But is it the most appropriate approach to climate change? Is it enough to drill down into more and more detail, but not look at the broader picture? More of that later when I will explain why I think it is not.

While reductionism yields so much, the opposite, the holistic view, gives a different perspective. Let me give another personal example. Another son with a PhD in limnology, a division of ecology or environmental science, which is the study of inland waters: lakes, ponds, rivers, springs, streams and wetlands, did his thesis on the effect of snags (fallen tree branches) in rivers. It involved on the one hand a reductionist approach that delved into the intricate biology and chemistry of waterways that had snags, yet it also required standing back and looking at the whole picture. Too many snags results in obstruction to water flows, and in heavy rain predisposes to flooding. But removing all the snags results in such profound alterations to the biology of the stream that fish and other life is threatened. So not surprisingly the best solution is not achieved solely by the reductionist approach, but by looking at the big picture too, and to coin a phrase, using ‘controlled snagging’. We saw this applied recently in Bourke where it seemed to be preserving fish life yet not creating flooding. I tell that story to emphasize that we must view these natural phenomena from both angles to find the problems and create the solutions. The same applies to climate change.

Before getting to climate change though, let me give you another illustrative example of reductionist and holistic perspectives from my personal experience in family medicine. In teaching students and residents we were at pains to emphasize the need to take both reductionist and holistic approaches. Sometimes the answer to a patient’s problem is to found ‘down there’ at a cellular, molecular or genetic level, so the doctor needs to able to drill down through laboratory tests and imaging to discover the cause, very occasionally a single one, and from that derive a solution. But the doctor then needs to ‘stand back’ and visualize the condition against the person’s nature and background, the family, work and community setting, the physical environment, and as government is involved in health care, against the prevailing political environment. Only by taking all these factors into account, and by assessing how they will likely interact, can a comprehensive diagnosis be made and suitable therapy fashioned. This is the holistic approach.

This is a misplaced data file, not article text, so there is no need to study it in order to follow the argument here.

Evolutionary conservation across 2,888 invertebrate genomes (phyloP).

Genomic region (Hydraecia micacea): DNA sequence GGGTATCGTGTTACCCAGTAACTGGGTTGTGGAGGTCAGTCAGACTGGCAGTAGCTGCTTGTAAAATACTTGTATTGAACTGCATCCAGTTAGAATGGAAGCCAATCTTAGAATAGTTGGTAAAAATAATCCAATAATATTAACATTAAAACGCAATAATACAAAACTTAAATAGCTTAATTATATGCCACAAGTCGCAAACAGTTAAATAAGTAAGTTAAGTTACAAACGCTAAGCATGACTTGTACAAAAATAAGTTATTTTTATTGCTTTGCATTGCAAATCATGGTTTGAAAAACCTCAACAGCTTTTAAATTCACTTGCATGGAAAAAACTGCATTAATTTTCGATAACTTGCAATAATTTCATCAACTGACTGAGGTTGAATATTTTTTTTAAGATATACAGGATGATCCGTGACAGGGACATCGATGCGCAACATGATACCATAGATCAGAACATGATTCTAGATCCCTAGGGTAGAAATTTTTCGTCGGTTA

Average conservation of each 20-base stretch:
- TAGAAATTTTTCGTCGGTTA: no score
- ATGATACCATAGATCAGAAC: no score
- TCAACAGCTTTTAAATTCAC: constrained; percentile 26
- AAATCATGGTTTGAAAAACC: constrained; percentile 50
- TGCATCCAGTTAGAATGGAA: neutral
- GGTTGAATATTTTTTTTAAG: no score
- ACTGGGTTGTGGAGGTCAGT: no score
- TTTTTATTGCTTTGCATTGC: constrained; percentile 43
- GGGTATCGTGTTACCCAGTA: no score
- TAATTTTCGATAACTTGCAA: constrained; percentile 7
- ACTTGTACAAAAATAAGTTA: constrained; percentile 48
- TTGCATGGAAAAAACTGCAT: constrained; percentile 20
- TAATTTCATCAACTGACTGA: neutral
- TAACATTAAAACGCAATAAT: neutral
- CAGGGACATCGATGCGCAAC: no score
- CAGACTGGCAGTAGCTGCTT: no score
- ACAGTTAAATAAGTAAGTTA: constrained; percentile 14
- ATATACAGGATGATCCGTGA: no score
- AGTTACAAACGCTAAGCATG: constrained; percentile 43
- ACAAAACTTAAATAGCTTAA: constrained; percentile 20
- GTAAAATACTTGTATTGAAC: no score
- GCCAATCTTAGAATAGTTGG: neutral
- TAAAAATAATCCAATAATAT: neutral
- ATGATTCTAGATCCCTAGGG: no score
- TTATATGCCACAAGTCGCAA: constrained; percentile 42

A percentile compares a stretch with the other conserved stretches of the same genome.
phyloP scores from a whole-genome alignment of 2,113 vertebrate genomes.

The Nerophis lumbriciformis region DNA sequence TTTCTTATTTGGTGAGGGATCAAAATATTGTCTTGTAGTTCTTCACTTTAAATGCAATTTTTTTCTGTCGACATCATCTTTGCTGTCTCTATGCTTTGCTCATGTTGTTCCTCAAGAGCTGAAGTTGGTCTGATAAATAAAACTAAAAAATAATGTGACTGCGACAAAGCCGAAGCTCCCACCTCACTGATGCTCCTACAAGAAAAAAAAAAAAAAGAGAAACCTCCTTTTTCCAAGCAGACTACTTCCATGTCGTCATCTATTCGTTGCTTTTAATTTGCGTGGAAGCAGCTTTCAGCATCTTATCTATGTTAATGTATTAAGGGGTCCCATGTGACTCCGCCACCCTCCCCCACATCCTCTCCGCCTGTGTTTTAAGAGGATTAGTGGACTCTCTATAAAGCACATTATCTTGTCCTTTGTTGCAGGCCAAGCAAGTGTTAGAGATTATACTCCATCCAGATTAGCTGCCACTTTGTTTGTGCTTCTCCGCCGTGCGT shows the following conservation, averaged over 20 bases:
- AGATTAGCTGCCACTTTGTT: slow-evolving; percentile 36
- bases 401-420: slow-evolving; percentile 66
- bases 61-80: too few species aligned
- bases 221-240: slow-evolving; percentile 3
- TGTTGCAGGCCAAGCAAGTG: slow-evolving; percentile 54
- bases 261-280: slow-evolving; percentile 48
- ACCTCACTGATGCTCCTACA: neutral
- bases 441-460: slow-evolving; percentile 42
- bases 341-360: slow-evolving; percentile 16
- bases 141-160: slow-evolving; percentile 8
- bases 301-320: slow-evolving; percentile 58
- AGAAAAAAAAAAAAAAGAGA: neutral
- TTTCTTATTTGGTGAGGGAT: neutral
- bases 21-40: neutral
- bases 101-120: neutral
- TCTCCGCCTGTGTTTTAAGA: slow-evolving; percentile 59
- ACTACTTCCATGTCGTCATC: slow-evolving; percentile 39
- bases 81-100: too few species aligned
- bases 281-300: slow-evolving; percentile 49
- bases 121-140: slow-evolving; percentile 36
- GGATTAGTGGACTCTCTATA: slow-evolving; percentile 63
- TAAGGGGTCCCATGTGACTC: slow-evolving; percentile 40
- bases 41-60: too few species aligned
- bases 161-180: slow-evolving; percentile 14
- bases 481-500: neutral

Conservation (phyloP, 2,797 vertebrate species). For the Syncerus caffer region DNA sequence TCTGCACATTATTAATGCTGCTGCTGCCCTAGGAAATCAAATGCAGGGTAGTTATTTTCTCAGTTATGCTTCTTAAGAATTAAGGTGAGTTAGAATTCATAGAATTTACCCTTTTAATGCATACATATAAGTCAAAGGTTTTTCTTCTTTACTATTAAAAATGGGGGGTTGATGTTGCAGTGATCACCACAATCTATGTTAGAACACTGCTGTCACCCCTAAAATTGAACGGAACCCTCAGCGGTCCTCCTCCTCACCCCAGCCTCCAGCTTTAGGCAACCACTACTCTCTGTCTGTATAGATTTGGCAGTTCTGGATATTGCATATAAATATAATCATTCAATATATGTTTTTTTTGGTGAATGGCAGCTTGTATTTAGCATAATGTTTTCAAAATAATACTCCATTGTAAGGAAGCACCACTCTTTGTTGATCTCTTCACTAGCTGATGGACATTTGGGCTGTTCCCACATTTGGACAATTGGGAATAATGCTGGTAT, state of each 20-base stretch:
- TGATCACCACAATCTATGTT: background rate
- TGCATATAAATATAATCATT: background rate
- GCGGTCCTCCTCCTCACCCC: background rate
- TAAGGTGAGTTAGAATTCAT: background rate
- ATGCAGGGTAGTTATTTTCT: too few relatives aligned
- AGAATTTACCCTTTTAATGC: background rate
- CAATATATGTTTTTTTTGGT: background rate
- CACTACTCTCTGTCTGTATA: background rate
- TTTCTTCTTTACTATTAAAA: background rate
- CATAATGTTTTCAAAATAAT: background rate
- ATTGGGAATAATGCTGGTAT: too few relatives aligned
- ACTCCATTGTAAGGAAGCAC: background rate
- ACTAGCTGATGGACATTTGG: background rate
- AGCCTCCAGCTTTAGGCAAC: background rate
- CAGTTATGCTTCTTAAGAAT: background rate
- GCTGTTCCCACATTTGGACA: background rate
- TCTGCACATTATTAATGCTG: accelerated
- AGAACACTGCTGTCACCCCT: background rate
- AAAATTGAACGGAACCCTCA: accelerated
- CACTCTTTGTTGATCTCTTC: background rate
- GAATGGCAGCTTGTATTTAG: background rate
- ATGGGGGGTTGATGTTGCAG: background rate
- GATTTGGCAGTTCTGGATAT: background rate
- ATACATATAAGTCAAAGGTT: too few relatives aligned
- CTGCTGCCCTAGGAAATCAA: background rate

To reinforce this combined use of reductionist and holistic approaches, we use an analogy – the zoom lens. Using the telephoto lens fine details can be brought up close to establish a diagnosis, down to a molecular or genetic level. This is the reductionist view. Then the lens need to be zoomed out to normal focal length for the doctor to see the condition in the context of the whole person, then zoomed to wide angle to see the person against the many environments: family, work, community, and so on. This is the holistic view. Sometimes the diagnosis is 'out there' in the environment, in the circumstances of the patient's life. The able doctor uses the zoom lens continually, looking sometimes at the fine detail, sometimes at the broad picture, both necessary for understanding the patient’s condition in all its complexity. The operational model is systems theory.

Now to climate change.

Climate scientists use the reductionist approach to measure global temperatures in the oceans and the atmosphere. They measure atmospheric CO2, ocean acidity, study ocean and atmospheric currents and river flows, take into account El Niño and La Niña patterns, drill out ice cores to measure atmospheric carbon concentrations over the years, measure the change in the behaviour of glaciers and the Arctic and Antarctic ice caps, and they do this all over the globe, again and again. But they know that none of these alone can give the answer to the question ‘is the globe warming’, and ‘how much of this is due to man’. They need to take into account all the data, all the operating factors, and the way in which they interact. They need to look at the scene holistically.

In his book Tim Flannery describes an approach to climate studies developed by James Lovelock, born near London in 1919, the ‘Gaia concept’. Interestingly, Alfred Wallace, a contemporary of Charles Darwin had a similar concept, of which Lovelock probably was unaware. Both saw the atmosphere as the key to understanding life as a whole.

In 1965 an astronomer at the Jet Propulsion Laboratory in California told Lovelock about recently derived data about the atmosphere on Venus and Mars, showing that it was composed principally of CO2. Lovelock realized that this was evidence that they were ‘dead planets’, and that Earth was different because living things had reduced its atmospheric CO2, and replaced it with oxygen. Then with data about the temperature of the Sun three billion years ago, Lovelock developed the image of the Earth as a living organism able to regulate its temperature and chemistry at a comfortable steady state. This he described as the Gaia hypothesis that is now regarded as soundly based and profoundly important to our understanding of the evolution of life on Earth. It embodies a holistic approach.